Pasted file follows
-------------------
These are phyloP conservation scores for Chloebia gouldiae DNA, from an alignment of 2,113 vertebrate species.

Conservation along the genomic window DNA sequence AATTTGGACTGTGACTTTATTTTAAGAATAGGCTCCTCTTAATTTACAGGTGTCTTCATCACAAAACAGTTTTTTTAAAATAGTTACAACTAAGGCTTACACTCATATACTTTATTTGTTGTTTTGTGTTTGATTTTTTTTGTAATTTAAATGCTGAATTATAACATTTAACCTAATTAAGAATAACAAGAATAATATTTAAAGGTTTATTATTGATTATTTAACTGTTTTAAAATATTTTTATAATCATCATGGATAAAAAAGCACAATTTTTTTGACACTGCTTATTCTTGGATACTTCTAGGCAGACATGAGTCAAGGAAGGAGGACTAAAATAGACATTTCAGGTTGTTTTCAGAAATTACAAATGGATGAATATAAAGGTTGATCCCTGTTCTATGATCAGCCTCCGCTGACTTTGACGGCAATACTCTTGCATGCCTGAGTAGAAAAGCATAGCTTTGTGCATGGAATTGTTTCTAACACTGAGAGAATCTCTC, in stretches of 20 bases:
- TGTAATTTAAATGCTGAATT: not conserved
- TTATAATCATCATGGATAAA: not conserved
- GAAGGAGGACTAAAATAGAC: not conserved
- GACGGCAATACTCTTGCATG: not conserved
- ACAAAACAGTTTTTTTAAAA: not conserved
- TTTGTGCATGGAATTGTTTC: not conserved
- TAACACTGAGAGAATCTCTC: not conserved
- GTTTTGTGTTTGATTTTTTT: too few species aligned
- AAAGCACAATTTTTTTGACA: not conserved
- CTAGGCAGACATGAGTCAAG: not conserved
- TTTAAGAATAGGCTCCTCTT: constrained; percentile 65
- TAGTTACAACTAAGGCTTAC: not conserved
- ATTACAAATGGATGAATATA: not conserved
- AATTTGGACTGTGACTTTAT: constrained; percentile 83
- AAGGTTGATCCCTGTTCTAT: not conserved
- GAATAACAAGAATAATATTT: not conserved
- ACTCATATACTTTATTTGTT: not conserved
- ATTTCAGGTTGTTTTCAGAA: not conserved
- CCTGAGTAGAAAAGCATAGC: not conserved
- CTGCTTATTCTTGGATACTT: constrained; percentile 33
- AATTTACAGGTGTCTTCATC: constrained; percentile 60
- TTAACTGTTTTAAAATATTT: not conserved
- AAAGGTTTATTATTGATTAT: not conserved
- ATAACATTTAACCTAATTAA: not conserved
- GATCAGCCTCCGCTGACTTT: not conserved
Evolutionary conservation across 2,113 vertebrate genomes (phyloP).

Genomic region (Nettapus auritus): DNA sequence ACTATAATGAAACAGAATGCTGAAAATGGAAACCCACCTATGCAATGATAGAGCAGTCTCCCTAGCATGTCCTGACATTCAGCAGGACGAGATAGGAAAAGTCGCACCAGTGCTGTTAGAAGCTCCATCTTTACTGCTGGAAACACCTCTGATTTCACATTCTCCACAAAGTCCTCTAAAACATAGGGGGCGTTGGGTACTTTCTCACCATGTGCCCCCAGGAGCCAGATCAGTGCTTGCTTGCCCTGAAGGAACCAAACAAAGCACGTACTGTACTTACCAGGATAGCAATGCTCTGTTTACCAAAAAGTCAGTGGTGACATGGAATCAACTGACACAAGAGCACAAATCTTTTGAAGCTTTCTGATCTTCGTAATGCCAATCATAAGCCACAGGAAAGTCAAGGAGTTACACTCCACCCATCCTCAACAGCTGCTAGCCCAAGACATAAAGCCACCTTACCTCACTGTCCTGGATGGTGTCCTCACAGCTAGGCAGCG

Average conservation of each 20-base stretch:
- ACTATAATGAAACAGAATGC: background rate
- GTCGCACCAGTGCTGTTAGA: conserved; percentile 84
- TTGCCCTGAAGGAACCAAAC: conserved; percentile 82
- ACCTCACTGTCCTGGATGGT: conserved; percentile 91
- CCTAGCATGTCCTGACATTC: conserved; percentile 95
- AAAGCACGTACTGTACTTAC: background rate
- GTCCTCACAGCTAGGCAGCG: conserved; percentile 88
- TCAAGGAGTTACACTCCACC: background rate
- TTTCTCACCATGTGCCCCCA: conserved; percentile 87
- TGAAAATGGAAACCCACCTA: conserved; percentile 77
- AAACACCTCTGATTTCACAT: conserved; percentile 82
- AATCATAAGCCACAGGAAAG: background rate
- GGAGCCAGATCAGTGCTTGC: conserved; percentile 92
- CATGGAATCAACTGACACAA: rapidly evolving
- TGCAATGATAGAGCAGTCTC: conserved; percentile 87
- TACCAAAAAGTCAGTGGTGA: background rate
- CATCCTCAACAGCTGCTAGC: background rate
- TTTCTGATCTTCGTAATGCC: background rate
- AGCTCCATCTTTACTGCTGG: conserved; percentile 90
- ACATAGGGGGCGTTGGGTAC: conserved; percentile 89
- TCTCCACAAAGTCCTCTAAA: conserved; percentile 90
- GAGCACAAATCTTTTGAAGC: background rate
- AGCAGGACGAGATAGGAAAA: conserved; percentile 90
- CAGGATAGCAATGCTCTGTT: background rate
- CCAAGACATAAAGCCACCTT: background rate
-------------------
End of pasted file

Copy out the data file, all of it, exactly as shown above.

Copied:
These are phyloP conservation scores for Chloebia gouldiae DNA, from an alignment of 2,113 vertebrate species.

Conservation along the genomic window DNA sequence AATTTGGACTGTGACTTTATTTTAAGAATAGGCTCCTCTTAATTTACAGGTGTCTTCATCACAAAACAGTTTTTTTAAAATAGTTACAACTAAGGCTTACACTCATATACTTTATTTGTTGTTTTGTGTTTGATTTTTTTTGTAATTTAAATGCTGAATTATAACATTTAACCTAATTAAGAATAACAAGAATAATATTTAAAGGTTTATTATTGATTATTTAACTGTTTTAAAATATTTTTATAATCATCATGGATAAAAAAGCACAATTTTTTTGACACTGCTTATTCTTGGATACTTCTAGGCAGACATGAGTCAAGGAAGGAGGACTAAAATAGACATTTCAGGTTGTTTTCAGAAATTACAAATGGATGAATATAAAGGTTGATCCCTGTTCTATGATCAGCCTCCGCTGACTTTGACGGCAATACTCTTGCATGCCTGAGTAGAAAAGCATAGCTTTGTGCATGGAATTGTTTCTAACACTGAGAGAATCTCTC, in stretches of 20 bases:
- TGTAATTTAAATGCTGAATT: not conserved
- TTATAATCATCATGGATAAA: not conserved
- GAAGGAGGACTAAAATAGAC: not conserved
- GACGGCAATACTCTTGCATG: not conserved
- ACAAAACAGTTTTTTTAAAA: not conserved
- TTTGTGCATGGAATTGTTTC: not conserved
- TAACACTGAGAGAATCTCTC: not conserved
- GTTTTGTGTTTGATTTTTTT: too few species aligned
- AAAGCACAATTTTTTTGACA: not conserved
- CTAGGCAGACATGAGTCAAG: not conserved
- TTTAAGAATAGGCTCCTCTT: constrained; percentile 65
- TAGTTACAACTAAGGCTTAC: not conserved
- ATTACAAATGGATGAATATA: not conserved
- AATTTGGACTGTGACTTTAT: constrained; percentile 83
- AAGGTTGATCCCTGTTCTAT: not conserved
- GAATAACAAGAATAATATTT: not conserved
- ACTCATATACTTTATTTGTT: not conserved
- ATTTCAGGTTGTTTTCAGAA: not conserved
- CCTGAGTAGAAAAGCATAGC: not conserved
- CTGCTTATTCTTGGATACTT: constrained; percentile 33
- AATTTACAGGTGTCTTCATC: constrained; percentile 60
- TTAACTGTTTTAAAATATTT: not conserved
- AAAGGTTTATTATTGATTAT: not conserved
- ATAACATTTAACCTAATTAA: not conserved
- GATCAGCCTCCGCTGACTTT: not conserved
Evolutionary conservation across 2,113 vertebrate genomes (phyloP).

Genomic region (Nettapus auritus): DNA sequence ACTATAATGAAACAGAATGCTGAAAATGGAAACCCACCTATGCAATGATAGAGCAGTCTCCCTAGCATGTCCTGACATTCAGCAGGACGAGATAGGAAAAGTCGCACCAGTGCTGTTAGAAGCTCCATCTTTACTGCTGGAAACACCTCTGATTTCACATTCTCCACAAAGTCCTCTAAAACATAGGGGGCGTTGGGTACTTTCTCACCATGTGCCCCCAGGAGCCAGATCAGTGCTTGCTTGCCCTGAAGGAACCAAACAAAGCACGTACTGTACTTACCAGGATAGCAATGCTCTGTTTACCAAAAAGTCAGTGGTGACATGGAATCAACTGACACAAGAGCACAAATCTTTTGAAGCTTTCTGATCTTCGTAATGCCAATCATAAGCCACAGGAAAGTCAAGGAGTTACACTCCACCCATCCTCAACAGCTGCTAGCCCAAGACATAAAGCCACCTTACCTCACTGTCCTGGATGGTGTCCTCACAGCTAGGCAGCG

Average conservation of each 20-base stretch:
- ACTATAATGAAACAGAATGC: background rate
- GTCGCACCAGTGCTGTTAGA: conserved; percentile 84
- TTGCCCTGAAGGAACCAAAC: conserved; percentile 82
- ACCTCACTGTCCTGGATGGT: conserved; percentile 91
- CCTAGCATGTCCTGACATTC: conserved; percentile 95
- AAAGCACGTACTGTACTTAC: background rate
- GTCCTCACAGCTAGGCAGCG: conserved; percentile 88
- TCAAGGAGTTACACTCCACC: background rate
- TTTCTCACCATGTGCCCCCA: conserved; percentile 87
- TGAAAATGGAAACCCACCTA: conserved; percentile 77
- AAACACCTCTGATTTCACAT: conserved; percentile 82
- AATCATAAGCCACAGGAAAG: background rate
- GGAGCCAGATCAGTGCTTGC: conserved; percentile 92
- CATGGAATCAACTGACACAA: rapidly evolving
- TGCAATGATAGAGCAGTCTC: conserved; percentile 87
- TACCAAAAAGTCAGTGGTGA: background rate
- CATCCTCAACAGCTGCTAGC: background rate
- TTTCTGATCTTCGTAATGCC: background rate
- AGCTCCATCTTTACTGCTGG: conserved; percentile 90
- ACATAGGGGGCGTTGGGTAC: conserved; percentile 89
- TCTCCACAAAGTCCTCTAAA: conserved; percentile 90
- GAGCACAAATCTTTTGAAGC: background rate
- AGCAGGACGAGATAGGAAAA: conserved; percentile 90
- CAGGATAGCAATGCTCTGTT: background rate
- CCAAGACATAAAGCCACCTT: background rate